A color photograph of trees charred after the Riverside fire. In front, dozens have been cut down by the nearby yellow construction equipment. Up on the hill behind them, charred trees are still alive and standing against a cloudy blue sky.Victory! Forest Service Takes Bark’s Advice.

Plan for hundreds of miles of hasty, post-fire logging now redesigned thanks to collaboration with more

[Aerial photograph of a large beaver dam holding back water deep into the summer near Little Crater Lake, taken by Bark 2021. The beautiful clouded sky is reflected in the water of the dam, which is surrounded by lush green meadow and lined by conifers on either side]Action Alert: Water Security is Worth a Dam!

Let’s remind politicians of what beaver can and must do, the protections they need, and that all tools must be available when tackling the climate crisis. Grab some pen, paper & stamps and call for a moratorium on beaver trapping in Oregon! more

Color photograph of a beaver, brown fur wet, clasping its own hands next to woody debris on a rock in front of some reflective water.Beaver, nature’s original flood managers, also boosts fire resilience.

Beaver restoration efforts can provide exponential benefit to communities and landscapes impacted by fire more

[Image of Brenna taken from below. She is measuring the circumference of a large fir marked for logging, surrounded by other mature, tall firs in the Airstrip Timber Sale, 2012]A Love Letter to Barkers

Brenna says farewell to Bark and creates space for a new energetic voice to strengthen Bark’s ongoing advocacy to defend and restore Mt. Hood National Forest in alignment with environmental justice principles. more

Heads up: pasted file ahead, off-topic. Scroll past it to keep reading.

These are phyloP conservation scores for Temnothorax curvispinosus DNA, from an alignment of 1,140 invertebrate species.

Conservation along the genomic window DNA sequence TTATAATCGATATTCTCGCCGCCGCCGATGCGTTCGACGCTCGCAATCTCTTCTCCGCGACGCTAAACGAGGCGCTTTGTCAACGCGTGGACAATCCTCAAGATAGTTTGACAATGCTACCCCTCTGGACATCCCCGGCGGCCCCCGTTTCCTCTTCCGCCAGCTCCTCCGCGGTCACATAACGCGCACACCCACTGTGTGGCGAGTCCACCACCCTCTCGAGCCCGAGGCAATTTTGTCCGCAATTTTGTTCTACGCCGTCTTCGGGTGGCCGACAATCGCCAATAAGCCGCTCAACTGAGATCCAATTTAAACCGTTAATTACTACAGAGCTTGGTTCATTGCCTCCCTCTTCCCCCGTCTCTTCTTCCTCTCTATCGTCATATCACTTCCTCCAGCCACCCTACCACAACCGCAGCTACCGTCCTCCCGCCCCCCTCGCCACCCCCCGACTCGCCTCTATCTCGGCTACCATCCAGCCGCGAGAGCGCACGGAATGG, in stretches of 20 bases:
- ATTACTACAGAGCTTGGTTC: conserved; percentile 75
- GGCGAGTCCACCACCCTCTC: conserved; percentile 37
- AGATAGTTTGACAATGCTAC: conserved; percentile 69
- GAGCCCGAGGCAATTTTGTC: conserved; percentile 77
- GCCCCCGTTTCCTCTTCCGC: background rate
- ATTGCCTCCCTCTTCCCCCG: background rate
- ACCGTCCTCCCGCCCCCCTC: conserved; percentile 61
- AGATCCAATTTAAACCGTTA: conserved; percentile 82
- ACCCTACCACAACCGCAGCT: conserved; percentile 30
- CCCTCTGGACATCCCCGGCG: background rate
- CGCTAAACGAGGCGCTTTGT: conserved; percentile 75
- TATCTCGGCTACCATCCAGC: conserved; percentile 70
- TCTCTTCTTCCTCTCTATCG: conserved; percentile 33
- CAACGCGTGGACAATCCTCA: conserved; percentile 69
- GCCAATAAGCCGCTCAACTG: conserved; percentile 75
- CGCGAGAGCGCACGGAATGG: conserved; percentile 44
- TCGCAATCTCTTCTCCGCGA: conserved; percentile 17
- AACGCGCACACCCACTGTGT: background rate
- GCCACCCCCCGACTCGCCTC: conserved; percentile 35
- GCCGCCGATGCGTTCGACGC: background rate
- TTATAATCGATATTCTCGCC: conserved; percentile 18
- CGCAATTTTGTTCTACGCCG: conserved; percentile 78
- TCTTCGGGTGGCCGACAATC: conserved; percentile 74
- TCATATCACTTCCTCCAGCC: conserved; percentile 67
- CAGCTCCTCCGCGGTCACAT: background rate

Mature beaver crouching in the water, snacking on a willow branch. The water is clear and you can see the river rocks clearly.Op Ed: "Beaver are nature's firefighters. So why is California killing them" -San Francisco Chronicle

This article was originally printed in the San Francisco Chronicle on June 26, 2021 and referenced only California. While the budget numbers and numbers of dead beavers vary between California and Oregon, the question is also being asked by Oregonians: "Why is Oregon killing beaver in the face of the science, economics and desperate need for water, natural fire breaks and salmon recovery?" Who benefits from the continued killing and who loses? more

Photo of a mature tree, bark black from the September 2020 fire but still alive, now cut and laying on the ground in front of two other piles of trees just like it. They were alive until logged.Action Alert: A View from the Ground

Take two actions! Together, we implore both ODOT + USFS to end mismanaged roadside tree removal and protect what is left of the beloved river more

Image of Bark volunteers + staff huddled over a plastic tub filled with stream water. All are wearing ball caps and flannel, while studying its contents closely in the forestFieldwork is Fire Resilience

The forest looks vastly different this year than last, and while this has been especially destabilizing for some, it has also created a unique opportunity for us to connect with an ecosystem that has evolved with more

Committing to Environmental Justice

We need a justice-based vision of place-based responsibility and belonging. more

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Color map of the so-called United States with green representing areas of national forests. The dark gray text overlay reads "National Forests on Stolen Lands""
October Bark About: National Forests on Stolen Lands
Sun, Oct 10th at 9:00 am

What does it mean to describe land controlled by an agency of the federal government as “public land”? How did it get to be this way?... read more

Background is a color photograph of a map. In the foreground are bold, black letters reading "National Forests On Stolen Lands"
October Ecology Club: Rethinking “Public” Land and “National” Forests
Wed, Oct 13th at 6:00 pm

In this virtual Ecology Club, we will watch and discuss a selection of short videos, with the goal of unpacking and examining the... read more


Bark TV

Returning to the controversial Jazz Timber Sale

"It doesn't even look like a forest!"